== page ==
"Similarly, [McKenna] cannot show any actual knowledge of unfitness. Wells never informed Beesley of any history with bipolar disorder [citation], never informed him of any history of alcohol problems [citation], never informed him of any history of DUI arrests [citation], never informed him of any arrests in his driving history [citation], and never informed him that he did not have a driver's license.10 [Citation.] Simply stated, Smoothreads, by and through Beesley, lacked the required actual knowledge in order for [McKenna] to prevail on a negligent entrustment theory. Given this lack of knowledge, either actual or constructive, about any level of unfitness or incompetence with respect to Wells, Smoothreads, by and through Beesley, had absolutely no ‘duty to inquire’ any further. Instead, Smoothreads was ‘entitled to rely on [Wells] to discharge [his] responsibilities with reasonable care.’ "11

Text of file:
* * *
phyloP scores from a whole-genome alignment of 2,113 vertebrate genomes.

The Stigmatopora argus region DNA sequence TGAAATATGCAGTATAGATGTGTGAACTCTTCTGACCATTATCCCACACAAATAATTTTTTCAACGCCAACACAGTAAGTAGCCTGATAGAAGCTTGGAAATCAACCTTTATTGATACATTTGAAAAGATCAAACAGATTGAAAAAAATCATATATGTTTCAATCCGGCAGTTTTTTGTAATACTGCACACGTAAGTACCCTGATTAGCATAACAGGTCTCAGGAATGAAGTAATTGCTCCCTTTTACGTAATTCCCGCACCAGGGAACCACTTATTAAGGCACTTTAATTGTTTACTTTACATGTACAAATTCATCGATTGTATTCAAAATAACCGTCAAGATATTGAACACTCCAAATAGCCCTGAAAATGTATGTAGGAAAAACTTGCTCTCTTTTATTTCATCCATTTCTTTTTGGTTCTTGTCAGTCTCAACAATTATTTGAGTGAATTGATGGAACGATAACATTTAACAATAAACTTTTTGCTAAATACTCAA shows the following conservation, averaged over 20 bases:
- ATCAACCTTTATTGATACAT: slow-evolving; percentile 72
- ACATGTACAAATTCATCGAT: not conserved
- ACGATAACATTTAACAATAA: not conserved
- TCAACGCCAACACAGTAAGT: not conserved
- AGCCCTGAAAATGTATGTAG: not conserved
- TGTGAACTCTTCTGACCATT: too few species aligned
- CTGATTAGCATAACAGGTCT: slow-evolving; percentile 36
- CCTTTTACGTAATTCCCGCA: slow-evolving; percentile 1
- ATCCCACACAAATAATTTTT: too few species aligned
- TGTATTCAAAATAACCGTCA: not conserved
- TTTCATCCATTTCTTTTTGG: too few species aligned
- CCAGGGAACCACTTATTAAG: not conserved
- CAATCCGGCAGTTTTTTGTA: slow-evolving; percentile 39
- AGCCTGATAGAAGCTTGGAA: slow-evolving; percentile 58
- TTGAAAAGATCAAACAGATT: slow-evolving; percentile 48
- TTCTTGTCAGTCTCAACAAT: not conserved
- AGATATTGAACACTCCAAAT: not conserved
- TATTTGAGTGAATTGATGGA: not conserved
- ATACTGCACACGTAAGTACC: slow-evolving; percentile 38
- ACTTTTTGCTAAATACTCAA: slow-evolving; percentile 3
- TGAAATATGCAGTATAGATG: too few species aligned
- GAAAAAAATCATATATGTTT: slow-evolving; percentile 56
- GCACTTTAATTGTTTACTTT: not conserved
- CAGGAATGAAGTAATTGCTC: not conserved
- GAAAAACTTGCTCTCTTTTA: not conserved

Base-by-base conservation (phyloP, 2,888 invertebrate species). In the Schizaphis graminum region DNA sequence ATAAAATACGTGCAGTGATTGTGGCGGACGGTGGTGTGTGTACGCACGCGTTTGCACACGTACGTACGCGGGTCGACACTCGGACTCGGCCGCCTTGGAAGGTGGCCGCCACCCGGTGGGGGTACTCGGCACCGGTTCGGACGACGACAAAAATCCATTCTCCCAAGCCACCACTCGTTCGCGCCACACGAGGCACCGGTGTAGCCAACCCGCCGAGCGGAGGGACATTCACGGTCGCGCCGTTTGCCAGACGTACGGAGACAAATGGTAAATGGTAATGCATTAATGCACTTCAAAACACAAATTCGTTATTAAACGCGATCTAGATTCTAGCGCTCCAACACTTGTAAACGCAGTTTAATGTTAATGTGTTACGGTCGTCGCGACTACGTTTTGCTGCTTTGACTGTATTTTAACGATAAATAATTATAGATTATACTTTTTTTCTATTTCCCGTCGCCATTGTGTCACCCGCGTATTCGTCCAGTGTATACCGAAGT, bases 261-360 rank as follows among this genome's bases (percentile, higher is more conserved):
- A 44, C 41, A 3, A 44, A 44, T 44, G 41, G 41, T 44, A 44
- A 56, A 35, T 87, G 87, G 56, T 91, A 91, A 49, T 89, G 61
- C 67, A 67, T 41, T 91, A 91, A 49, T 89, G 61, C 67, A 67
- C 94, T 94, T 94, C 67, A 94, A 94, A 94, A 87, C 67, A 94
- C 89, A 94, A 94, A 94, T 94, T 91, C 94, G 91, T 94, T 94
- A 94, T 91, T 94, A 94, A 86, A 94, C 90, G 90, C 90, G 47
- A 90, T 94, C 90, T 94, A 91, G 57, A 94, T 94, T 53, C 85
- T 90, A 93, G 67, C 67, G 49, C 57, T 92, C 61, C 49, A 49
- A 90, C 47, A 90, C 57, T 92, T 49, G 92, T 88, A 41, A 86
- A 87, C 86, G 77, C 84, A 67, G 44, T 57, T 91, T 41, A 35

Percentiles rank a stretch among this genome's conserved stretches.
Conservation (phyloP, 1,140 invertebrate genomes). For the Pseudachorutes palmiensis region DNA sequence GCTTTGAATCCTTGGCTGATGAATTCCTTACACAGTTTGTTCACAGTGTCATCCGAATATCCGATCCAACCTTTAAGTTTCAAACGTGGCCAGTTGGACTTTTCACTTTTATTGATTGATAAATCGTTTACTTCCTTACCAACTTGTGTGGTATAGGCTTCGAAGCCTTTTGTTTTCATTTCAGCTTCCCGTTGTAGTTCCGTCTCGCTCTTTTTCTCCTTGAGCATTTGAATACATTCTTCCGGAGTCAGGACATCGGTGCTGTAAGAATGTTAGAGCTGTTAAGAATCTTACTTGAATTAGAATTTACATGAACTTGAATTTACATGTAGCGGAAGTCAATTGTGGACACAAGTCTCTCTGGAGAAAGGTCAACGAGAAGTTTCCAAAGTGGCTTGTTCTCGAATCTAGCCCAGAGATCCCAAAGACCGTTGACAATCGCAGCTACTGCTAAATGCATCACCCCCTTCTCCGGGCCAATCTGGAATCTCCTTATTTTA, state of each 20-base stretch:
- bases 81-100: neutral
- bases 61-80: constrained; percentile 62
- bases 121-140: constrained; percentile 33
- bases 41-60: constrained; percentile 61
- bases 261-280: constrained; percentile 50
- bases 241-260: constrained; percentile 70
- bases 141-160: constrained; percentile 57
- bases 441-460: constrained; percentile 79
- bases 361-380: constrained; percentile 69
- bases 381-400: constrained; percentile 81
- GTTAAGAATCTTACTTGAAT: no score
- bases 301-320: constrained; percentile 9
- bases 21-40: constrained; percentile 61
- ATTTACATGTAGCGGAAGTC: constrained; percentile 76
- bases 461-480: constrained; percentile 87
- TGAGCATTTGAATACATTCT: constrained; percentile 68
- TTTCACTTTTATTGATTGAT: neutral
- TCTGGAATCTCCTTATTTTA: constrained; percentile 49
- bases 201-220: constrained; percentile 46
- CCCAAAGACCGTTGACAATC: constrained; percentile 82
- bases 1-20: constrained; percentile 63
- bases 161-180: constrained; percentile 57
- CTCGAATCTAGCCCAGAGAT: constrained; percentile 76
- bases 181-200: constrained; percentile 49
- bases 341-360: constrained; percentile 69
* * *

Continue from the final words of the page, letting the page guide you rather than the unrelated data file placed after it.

C. Beesley's motion for summary judgment

Beesley filed a motion for summary judgment in May 2019, presenting an argument similar to Smoothreads's argument in its motion for summary adjudication. In a supporting brief, Beesley stated that he is the chief executive officer of Smoothreads and acknowledged that Smoothreads was the owner of a vehicle involved in the accident. However, Beesley stated that Wells was "never employed by [Smoothreads] and never performed work of any kind for [Smoothreads]." Beesley did acknowledge that Beesley had "used Mr. Wells for various ... handyman jobs at his residence."

Beesley maintained that he could not be liable for negligent entrustment because, even assuming that Wells was the operator of the Smoothreads vehicle involved in the accident and that Beesley gave Wells permission to drive the vehicle, "Beesley had no knowledge that Mr. Wells was incompetent [to] drive the subject vehicle." Specifically, Beesley argued, "At no time was [Beesley] aware that ... Wells did not have a valid driver's license, or that he had a history of alcohol-related driving incidents." Beesley also stated, "Wells never told Mr. Beesley [t]hat he was in any way incompetent to operate a vehicle."